Did that get your attention? Ha ha ha … the thing is that getting out of your house is a good thing. Getting away from your computer, putting down your devices, and simply enjoying life is important. That’s what I did while I was in Portland, OR last summer and I was so happy.
So … I updated this post yesterday, after I realized that none of us know when bad things will happen to us. That’s why they’re called accidents. Did you know that most accidents take place in the home? At the time I had my stroke, my husband was working at his job and I worked alone at home. I was as healthy as can be. I had low blood pressure, low cholesterol, and I exercised regularly. No one would have expected me to have a stroke.
The thing is I had a hidden problem with my heart. One that couldn’t be fixed back when I was a kid, but could be fixed easily now, but I didn’t know that I needed to fix it, because they told us, “Oh, it’ll probably fix itself. Don’t worry.” And that’s why doctors are only as good as the knowledge that’s available at the time. No one’s to blame for hidden problems.
So … due to the hidden problem, I ended up having a stroke, because a blood clot formed after surgery I had to remove benign tumors that were making me so anemic that I might possibly suffer a heart attack or a stroke, if I wasn’t careful. Ha ha ha …
And if I’d had my stroke at home alone, no one would have been there to call 911, like they were at the B&N, where I met with the writers group that day. Because I didn’t even know I was having a stroke. In fact, I simply slumped to the floor and sat there in the stall, thinking about how tired I felt. When you have a stroke, minutes count. Brain cells are dying, but I didn’t know that. I thought I was just tired.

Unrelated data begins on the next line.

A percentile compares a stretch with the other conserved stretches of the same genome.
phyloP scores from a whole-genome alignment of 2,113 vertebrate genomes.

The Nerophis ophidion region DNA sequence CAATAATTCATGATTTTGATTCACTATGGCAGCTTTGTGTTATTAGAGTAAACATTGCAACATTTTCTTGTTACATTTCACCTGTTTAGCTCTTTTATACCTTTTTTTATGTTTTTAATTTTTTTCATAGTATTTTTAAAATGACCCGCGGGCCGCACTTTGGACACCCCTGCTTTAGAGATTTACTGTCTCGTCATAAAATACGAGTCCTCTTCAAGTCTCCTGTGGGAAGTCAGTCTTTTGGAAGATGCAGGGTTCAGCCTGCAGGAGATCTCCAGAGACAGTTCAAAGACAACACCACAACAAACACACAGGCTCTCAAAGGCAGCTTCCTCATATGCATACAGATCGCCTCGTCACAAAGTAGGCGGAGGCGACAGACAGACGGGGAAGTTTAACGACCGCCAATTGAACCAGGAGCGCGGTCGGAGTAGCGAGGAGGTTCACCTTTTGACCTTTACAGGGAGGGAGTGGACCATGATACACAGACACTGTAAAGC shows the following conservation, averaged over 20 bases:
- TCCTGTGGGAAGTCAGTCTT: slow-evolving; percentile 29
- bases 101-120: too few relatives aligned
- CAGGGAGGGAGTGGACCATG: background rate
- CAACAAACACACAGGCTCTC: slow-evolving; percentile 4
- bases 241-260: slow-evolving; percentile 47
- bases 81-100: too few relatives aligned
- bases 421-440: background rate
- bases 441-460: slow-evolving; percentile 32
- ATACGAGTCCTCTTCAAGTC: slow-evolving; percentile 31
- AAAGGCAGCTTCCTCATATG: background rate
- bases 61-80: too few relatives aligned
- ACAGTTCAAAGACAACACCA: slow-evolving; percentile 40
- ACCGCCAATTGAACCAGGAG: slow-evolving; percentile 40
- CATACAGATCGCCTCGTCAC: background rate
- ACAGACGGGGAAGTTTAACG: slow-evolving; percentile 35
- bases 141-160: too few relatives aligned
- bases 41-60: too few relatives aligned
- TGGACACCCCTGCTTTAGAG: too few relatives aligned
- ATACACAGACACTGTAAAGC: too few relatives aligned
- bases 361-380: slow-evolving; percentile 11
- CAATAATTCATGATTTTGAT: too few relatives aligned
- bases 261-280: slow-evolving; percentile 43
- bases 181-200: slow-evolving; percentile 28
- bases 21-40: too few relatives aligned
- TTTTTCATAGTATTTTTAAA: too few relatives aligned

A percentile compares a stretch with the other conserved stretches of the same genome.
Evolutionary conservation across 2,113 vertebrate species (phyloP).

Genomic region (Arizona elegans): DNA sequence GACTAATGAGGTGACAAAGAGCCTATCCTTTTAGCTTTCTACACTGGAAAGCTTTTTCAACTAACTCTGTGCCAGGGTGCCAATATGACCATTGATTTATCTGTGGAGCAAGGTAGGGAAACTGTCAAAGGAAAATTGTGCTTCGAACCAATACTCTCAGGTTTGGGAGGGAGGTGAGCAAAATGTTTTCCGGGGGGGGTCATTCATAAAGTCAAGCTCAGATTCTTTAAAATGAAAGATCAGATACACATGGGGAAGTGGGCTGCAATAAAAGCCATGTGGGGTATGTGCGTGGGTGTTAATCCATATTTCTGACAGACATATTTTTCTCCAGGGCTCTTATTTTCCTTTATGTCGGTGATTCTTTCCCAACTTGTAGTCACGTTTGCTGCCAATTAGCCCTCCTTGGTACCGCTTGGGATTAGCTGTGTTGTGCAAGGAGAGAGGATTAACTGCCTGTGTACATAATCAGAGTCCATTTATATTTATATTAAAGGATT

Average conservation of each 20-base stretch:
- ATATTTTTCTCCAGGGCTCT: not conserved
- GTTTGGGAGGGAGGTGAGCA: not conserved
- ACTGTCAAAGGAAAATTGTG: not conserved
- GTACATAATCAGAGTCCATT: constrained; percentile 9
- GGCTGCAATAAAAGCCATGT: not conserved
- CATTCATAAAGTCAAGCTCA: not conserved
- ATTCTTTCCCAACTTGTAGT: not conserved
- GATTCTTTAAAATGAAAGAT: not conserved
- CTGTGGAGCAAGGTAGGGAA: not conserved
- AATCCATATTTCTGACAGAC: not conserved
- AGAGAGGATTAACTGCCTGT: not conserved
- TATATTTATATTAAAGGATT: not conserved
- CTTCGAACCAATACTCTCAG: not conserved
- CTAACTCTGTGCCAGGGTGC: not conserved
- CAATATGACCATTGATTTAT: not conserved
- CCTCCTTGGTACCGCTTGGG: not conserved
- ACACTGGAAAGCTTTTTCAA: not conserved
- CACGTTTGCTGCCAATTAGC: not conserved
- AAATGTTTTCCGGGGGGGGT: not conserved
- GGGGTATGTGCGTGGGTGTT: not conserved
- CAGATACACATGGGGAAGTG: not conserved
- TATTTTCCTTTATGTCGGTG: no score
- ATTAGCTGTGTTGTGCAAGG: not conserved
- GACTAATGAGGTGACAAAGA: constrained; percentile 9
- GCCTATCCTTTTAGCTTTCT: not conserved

But by some miracle, a kid noticed me and alerted his/her mom that I was sitting on the floor. I guess they alerted someone or called 911 or something, because the medics came. They got there in plenty of time to give me tPA, a clot-busting drug, which has a three-hour window, and some risk of death. But they had to get my permission, which I gave, because I decided I’d rather be dead than face the horror of extreme disability. My husband had been notified and was rushing from his workplace (he’s a firefighter, BTW) to the hospital. The doctor told me later she sent up a prayer for me and administered the drug.
And it worked much faster than expected! My husband was by my side as I lifted my arm and leg! The whole ER was high-fiving. It was like a miracle. A complete recovery. Almost.
Thing is, once again, there’s a hidden problem in my brain. #dystonia And, once again, doctors only know what they know. And they can’t fix this problem. Yet. As I say, no one’s to blame for hidden problems. What am I going to do? Sue God? The cosmos?
Besides, no one said life would be fair. And there’s really no justice in the world. Which is just another way of saying deserve’s got nothing to do with it.
In any case, if I hadn’t been at Barnes & Noble, I probably would never have self-published my out-of-print novel or written anything else that I’ve published on Amazon. Because Amazon needs me to write the content before I can benefit from them, right? So … I’m grateful to Amazon for inventing the Kindle, but I’m even more grateful to Barnes & Noble for providing a store where my writers group could meet and I could be rescued, i.e., I think being at B&N may have saved my life.
PS: Did you know that this artwork sold for a really
ungodly high price recently?
And this picture has appeared on this blog before. And here’s why it’s not worth getting into arguments about anything. #iamfoolish
UPDATE: Happy birthday, Delia Derbyshire!